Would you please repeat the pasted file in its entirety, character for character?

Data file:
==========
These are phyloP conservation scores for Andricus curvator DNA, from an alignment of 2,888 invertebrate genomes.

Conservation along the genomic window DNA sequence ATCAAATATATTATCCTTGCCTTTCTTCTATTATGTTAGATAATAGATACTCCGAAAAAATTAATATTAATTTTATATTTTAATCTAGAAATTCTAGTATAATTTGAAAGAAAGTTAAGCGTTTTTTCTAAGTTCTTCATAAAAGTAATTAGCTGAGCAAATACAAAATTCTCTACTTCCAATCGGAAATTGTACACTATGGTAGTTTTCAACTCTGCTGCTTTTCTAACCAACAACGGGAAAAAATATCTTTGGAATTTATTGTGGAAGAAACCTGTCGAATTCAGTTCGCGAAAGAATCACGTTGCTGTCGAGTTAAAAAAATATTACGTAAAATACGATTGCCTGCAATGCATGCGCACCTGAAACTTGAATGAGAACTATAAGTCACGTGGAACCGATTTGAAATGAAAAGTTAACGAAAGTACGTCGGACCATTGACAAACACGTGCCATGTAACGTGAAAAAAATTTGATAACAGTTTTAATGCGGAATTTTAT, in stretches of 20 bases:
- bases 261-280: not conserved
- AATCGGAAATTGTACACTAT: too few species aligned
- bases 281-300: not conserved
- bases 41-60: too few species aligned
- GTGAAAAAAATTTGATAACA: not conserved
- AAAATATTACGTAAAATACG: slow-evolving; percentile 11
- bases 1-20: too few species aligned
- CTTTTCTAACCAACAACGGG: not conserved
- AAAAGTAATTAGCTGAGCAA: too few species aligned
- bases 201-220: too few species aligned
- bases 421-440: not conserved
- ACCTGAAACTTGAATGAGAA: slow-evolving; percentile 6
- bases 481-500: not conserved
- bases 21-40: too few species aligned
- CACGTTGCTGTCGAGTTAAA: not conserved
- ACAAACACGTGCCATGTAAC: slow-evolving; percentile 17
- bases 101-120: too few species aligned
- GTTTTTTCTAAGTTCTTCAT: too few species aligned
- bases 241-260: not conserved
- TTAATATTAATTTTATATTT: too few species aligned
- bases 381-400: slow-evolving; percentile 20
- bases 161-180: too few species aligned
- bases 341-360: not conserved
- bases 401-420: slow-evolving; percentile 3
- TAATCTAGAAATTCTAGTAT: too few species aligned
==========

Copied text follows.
These are phyloP conservation scores for Andricus curvator DNA, from an alignment of 2,888 invertebrate genomes.

Conservation along the genomic window DNA sequence ATCAAATATATTATCCTTGCCTTTCTTCTATTATGTTAGATAATAGATACTCCGAAAAAATTAATATTAATTTTATATTTTAATCTAGAAATTCTAGTATAATTTGAAAGAAAGTTAAGCGTTTTTTCTAAGTTCTTCATAAAAGTAATTAGCTGAGCAAATACAAAATTCTCTACTTCCAATCGGAAATTGTACACTATGGTAGTTTTCAACTCTGCTGCTTTTCTAACCAACAACGGGAAAAAATATCTTTGGAATTTATTGTGGAAGAAACCTGTCGAATTCAGTTCGCGAAAGAATCACGTTGCTGTCGAGTTAAAAAAATATTACGTAAAATACGATTGCCTGCAATGCATGCGCACCTGAAACTTGAATGAGAACTATAAGTCACGTGGAACCGATTTGAAATGAAAAGTTAACGAAAGTACGTCGGACCATTGACAAACACGTGCCATGTAACGTGAAAAAAATTTGATAACAGTTTTAATGCGGAATTTTAT, in stretches of 20 bases:
- bases 261-280: not conserved
- AATCGGAAATTGTACACTAT: too few species aligned
- bases 281-300: not conserved
- bases 41-60: too few species aligned
- GTGAAAAAAATTTGATAACA: not conserved
- AAAATATTACGTAAAATACG: slow-evolving; percentile 11
- bases 1-20: too few species aligned
- CTTTTCTAACCAACAACGGG: not conserved
- AAAAGTAATTAGCTGAGCAA: too few species aligned
- bases 201-220: too few species aligned
- bases 421-440: not conserved
- ACCTGAAACTTGAATGAGAA: slow-evolving; percentile 6
- bases 481-500: not conserved
- bases 21-40: too few species aligned
- CACGTTGCTGTCGAGTTAAA: not conserved
- ACAAACACGTGCCATGTAAC: slow-evolving; percentile 17
- bases 101-120: too few species aligned
- GTTTTTTCTAAGTTCTTCAT: too few species aligned
- bases 241-260: not conserved
- TTAATATTAATTTTATATTT: too few species aligned
- bases 381-400: slow-evolving; percentile 20
- bases 161-180: too few species aligned
- bases 341-360: not conserved
- bases 401-420: slow-evolving; percentile 3
- TAATCTAGAAATTCTAGTAT: too few species aligned